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Development. 2018 Sep 21;145(18). pii: dev166025. doi: 10.1242/dev.166025.

Geometrical confinement controls the asymmetric patterning of brachyury in cultures of pluripotent cells.

Author information

1
MRC Centre for Regenerative Medicine, Institute for Stem Cell Research, School of Biological Sciences, University of Edinburgh, Edinburgh, EH16 4UU, UK guillaume.blin@ed.ac.uk.
2
MRC Centre for Regenerative Medicine, Institute for Stem Cell Research, School of Biological Sciences, University of Edinburgh, Edinburgh, EH16 4UU, UK.
3
Univ. Grenoble-Alpes, CEA, CNRS, INRA, Biosciences and Biotechnology Institute of Grenoble, Laboratoire de Physiologie Cellulaire and Végétale, UMR5168, CytoMorpho Lab, 38054 Grenoble, France.
4
Univ. Paris Diderot, CEA, INSERM, Hôpital Saint Louis, Institut Universitaire d'Hematologie, UMRS1160, CytoMorpho Lab, 75010 Paris, France.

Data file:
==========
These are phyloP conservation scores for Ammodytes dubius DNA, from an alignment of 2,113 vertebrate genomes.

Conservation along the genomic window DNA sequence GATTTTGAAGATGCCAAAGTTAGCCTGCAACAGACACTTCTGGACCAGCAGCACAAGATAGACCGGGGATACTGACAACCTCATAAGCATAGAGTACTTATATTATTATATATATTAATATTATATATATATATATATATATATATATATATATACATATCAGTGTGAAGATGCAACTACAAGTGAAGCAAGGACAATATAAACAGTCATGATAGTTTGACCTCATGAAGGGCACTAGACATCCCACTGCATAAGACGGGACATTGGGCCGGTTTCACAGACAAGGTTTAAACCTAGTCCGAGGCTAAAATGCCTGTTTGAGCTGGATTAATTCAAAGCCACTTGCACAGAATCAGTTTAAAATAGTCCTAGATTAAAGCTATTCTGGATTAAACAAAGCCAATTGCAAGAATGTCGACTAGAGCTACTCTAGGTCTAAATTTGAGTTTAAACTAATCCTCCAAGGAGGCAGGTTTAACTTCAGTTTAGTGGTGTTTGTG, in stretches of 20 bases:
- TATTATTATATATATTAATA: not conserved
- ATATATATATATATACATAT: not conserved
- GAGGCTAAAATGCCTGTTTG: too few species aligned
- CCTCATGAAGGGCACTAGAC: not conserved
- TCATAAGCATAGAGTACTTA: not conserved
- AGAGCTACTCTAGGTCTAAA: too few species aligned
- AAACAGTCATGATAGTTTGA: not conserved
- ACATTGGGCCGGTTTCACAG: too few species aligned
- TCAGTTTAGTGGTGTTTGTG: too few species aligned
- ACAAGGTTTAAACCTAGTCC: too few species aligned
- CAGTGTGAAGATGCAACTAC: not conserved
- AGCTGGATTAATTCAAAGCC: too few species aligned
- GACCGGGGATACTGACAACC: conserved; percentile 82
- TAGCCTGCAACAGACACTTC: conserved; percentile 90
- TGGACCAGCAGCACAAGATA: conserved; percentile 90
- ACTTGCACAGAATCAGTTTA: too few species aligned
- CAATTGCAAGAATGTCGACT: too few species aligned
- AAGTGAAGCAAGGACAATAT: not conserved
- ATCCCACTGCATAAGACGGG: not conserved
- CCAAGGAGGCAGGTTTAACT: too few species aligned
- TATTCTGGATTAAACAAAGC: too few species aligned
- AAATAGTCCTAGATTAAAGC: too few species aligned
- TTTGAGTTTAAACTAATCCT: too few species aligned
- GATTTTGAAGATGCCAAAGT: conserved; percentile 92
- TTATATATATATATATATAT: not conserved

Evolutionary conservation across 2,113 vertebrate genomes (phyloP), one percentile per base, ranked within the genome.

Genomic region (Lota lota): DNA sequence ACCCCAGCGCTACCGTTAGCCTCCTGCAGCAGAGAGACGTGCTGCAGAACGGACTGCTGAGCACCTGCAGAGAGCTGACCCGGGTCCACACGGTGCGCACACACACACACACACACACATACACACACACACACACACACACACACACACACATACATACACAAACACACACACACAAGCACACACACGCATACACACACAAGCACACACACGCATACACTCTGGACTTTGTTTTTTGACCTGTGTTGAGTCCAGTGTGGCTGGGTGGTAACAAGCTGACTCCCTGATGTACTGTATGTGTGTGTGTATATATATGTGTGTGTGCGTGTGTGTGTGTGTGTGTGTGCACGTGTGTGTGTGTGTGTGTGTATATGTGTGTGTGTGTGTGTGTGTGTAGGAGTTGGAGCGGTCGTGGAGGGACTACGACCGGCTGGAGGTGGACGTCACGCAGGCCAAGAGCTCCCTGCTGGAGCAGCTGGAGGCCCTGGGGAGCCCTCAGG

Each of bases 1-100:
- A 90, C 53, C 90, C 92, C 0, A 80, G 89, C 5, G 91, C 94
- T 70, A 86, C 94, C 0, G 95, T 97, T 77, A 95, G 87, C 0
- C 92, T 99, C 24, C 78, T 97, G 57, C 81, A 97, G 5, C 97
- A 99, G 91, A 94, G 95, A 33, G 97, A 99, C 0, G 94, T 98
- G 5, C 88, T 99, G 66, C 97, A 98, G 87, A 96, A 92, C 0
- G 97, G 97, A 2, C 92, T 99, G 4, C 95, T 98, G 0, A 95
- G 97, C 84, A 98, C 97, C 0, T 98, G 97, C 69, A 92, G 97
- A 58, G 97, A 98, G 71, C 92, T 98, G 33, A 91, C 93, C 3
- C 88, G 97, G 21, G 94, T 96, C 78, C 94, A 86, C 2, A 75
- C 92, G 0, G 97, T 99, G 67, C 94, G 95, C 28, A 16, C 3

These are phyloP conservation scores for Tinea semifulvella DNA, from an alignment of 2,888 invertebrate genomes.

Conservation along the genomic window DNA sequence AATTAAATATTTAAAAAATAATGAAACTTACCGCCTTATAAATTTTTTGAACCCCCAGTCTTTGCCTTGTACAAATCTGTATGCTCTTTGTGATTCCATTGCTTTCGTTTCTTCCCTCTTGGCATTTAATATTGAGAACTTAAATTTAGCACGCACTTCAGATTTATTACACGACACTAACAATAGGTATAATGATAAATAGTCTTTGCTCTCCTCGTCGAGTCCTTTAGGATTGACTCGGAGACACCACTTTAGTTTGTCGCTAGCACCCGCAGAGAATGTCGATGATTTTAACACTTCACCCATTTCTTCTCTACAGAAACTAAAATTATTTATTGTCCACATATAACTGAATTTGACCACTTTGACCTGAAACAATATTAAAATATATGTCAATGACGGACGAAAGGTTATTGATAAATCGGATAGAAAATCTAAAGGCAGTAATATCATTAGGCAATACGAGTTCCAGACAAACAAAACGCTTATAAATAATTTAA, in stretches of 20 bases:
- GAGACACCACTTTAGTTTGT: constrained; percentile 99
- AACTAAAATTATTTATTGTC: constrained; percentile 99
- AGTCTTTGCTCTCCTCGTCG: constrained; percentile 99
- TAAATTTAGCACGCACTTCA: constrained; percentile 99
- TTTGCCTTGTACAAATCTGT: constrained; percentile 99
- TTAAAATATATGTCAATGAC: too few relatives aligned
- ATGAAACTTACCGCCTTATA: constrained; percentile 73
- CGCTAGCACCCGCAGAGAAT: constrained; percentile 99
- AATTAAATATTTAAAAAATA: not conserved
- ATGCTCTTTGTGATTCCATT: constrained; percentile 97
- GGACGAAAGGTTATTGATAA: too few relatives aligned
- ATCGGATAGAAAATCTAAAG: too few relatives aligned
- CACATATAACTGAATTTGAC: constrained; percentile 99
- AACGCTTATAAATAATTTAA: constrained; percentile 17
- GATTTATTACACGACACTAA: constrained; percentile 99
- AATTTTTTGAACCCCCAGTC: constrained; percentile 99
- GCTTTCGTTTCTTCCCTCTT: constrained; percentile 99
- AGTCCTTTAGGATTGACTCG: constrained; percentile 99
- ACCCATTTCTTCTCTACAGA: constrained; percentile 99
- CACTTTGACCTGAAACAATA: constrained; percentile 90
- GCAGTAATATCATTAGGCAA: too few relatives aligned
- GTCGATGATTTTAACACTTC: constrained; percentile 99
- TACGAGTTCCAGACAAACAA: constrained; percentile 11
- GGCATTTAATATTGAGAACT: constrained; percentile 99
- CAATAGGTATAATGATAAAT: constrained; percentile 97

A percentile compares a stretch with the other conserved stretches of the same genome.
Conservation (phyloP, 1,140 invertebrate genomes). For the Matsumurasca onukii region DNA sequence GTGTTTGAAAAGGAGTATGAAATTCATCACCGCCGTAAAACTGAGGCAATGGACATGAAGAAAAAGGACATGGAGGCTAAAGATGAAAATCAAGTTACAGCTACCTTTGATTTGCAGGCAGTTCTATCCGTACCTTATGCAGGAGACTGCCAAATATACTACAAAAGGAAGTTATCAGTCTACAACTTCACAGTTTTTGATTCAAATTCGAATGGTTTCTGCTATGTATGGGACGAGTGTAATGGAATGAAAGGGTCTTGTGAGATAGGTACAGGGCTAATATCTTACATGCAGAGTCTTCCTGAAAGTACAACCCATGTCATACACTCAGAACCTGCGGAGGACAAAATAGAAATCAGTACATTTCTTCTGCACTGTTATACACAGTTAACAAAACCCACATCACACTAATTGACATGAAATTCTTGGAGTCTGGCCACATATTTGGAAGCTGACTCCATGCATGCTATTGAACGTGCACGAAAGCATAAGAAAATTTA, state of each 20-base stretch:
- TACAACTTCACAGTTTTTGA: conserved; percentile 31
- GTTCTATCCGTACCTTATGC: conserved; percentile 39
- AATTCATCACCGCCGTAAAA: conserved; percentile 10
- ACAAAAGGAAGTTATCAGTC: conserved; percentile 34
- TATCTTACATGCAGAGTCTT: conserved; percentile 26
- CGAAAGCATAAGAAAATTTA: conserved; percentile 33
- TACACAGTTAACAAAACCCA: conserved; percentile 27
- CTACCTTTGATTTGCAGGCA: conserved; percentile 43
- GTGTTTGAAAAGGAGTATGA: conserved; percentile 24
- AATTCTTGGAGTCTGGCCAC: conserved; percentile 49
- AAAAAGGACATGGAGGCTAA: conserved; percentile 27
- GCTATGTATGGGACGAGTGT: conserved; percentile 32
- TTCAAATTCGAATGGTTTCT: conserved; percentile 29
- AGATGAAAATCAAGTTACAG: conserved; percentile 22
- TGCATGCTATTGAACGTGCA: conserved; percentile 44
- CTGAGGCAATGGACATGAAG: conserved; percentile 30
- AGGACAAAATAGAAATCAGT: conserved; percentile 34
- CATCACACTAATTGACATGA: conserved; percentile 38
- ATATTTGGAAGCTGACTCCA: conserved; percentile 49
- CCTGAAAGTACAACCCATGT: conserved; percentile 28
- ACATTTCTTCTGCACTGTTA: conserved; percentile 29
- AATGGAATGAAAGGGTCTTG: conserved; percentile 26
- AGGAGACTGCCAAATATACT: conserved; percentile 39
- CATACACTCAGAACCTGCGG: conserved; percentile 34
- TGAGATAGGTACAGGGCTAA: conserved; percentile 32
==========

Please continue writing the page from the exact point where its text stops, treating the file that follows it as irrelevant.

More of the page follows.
5
INSERM U1251, Université Aix-Marseille, MMG, 13885 Marseille, France.

Abstract

Diffusible signals are known to orchestrate patterning during embryogenesis, yet diffusion is sensitive to noise. The fact that embryogenesis is remarkably robust suggests that additional layers of regulation reinforce patterning. Here, we demonstrate that geometrical confinement orchestrates the spatial organisation of initially randomly positioned subpopulations of spontaneously differentiating mouse embryonic stem cells. We use micropatterning in combination with pharmacological manipulations and quantitative imaging to dissociate the multiple effects of geometry. We show that the positioning of a pre-streak-like population marked by brachyury (T) is decoupled from the size of its population, and that breaking radial symmetry of patterns imposes polarised patterning. We provide evidence for a model in which the overall level of diffusible signals together with the history of the cell culture define the number of T+ cells, whereas geometrical constraints guide patterning in a multi-step process involving a differential response of the cells to multicellular spatial organisation. Our work provides a framework for investigating robustness of patterning and provides insights into how to guide symmetry-breaking events in aggregates of pluripotent cells.

KEYWORDS:

Embryonic; Heterogeneity; Micropatterning; Mouse; Self-organisation; Stem cells

PMID:
30115626
PMCID:
PMC6176930
DOI:
10.1242/dev.166025
[Indexed for MEDLINE]
Free PMC Article

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